Although some specific embodiments of the present invention have been shown, those skilled in the art will perceive modifications which can be made without parting from the spirit of the invention. Therefore, it is intended that the scope of the present invention be dictated by the appended claims rather than by the description of the embodiment.
FIG. 1 is a top plan view of the environment in which this invention could be employed, namely, an electronic tape writing machine;
FIG. 2 is a plan view of the printing side of a print disk;
FIG. 3 is a top plan view of the print disk positioner;
FIG. 4 is a side view of FIG. 3 with the base shown in section;
FIG. 5 is a view like FIG. 3 with portions of the rail member broken away to enhance visibility of the parts thereunder; and
FIG. 6 is a view taken along line 6--6 of FIG. 5.
Reference is first made to FIG. 1 of the drawings, which shows an overall environmental view of a system in which the invention is preferably employed. FIG. 1 shows an electronic tape writing machine 10 having a keyboard 12, which is connected by a cable 14 to an electronics section 16. Signals from the keyboard are interpreted by the electronics section 16, and causes the print disk positioner 18 to locate the print disk 20 in the appropriate position within the jaws of the impact printing device 22. Adjacent to device 22 is a carrier tape 15 and carbon-like film cartridge 24 which is advanced by the tape advance device 26 and which may later be cut by the tape cutting device 28.
FIG. 2 illustrates a typical print disk 20 having a center hole 30 with a key way 32 and, at a predetermined radial distance from the center hole, a bar code region 31 of the type known in the art, which has bars intermittently spaced which can be optically scanned by the print disk positioner. The print disk 20 may also include an alignment hole 36.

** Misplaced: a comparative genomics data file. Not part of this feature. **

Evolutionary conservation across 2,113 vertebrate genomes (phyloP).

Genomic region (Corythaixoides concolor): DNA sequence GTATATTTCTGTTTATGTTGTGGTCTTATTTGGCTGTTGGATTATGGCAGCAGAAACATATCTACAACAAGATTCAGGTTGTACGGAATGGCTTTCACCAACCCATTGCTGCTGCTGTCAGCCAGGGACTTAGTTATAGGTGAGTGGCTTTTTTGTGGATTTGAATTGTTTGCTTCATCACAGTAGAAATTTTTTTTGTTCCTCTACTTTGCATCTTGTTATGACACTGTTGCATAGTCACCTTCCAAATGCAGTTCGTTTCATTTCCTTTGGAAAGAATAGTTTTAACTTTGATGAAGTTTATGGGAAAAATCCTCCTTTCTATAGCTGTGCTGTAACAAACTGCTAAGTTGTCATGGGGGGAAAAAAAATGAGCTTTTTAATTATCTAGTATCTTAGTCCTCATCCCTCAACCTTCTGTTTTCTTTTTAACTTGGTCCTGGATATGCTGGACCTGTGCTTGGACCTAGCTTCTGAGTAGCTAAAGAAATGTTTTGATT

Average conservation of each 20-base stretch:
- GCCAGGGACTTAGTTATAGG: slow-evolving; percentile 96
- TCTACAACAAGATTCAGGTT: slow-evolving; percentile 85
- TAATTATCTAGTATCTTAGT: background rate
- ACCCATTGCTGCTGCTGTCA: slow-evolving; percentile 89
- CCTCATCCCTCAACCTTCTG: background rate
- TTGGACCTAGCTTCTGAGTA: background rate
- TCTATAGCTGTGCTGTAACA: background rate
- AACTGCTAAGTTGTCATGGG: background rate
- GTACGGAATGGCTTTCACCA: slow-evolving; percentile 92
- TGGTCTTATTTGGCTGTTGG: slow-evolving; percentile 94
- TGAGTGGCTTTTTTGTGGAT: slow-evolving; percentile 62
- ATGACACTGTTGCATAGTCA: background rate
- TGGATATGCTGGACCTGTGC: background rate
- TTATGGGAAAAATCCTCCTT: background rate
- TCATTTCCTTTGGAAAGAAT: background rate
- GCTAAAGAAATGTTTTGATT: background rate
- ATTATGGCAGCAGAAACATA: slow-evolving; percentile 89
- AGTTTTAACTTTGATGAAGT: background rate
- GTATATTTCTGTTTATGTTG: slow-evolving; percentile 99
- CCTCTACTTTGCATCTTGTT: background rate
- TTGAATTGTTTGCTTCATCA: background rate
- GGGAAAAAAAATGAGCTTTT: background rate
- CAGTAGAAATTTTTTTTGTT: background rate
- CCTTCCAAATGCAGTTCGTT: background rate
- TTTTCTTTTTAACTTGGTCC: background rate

FIG. 3 illustrates the print disk positioner 18 with a print disk 20 in place and shown just before engagement with the jaws of the impact printing device 22. FIG. 4 illustrates a side view of the positioner within a working environment. In the preferred embodiment, the print disk positioner includes a DC stepping motor 38 having a shaft 40 and a pinion gear 42. The motor is rigidly affixed to a rail member 44 by means of fasteners 46. Rail 44 itself is affixed to a housing 48 which supports the rail on an incline plane, preferably on three sides, the back and two sides. Housing 48 is then affixed to a base plate 50 on which an overall machine may be mounted. Motor 38 is spaced apart from rail 44 by spacer 52 so that pinion gear 42 does not rub against the rail.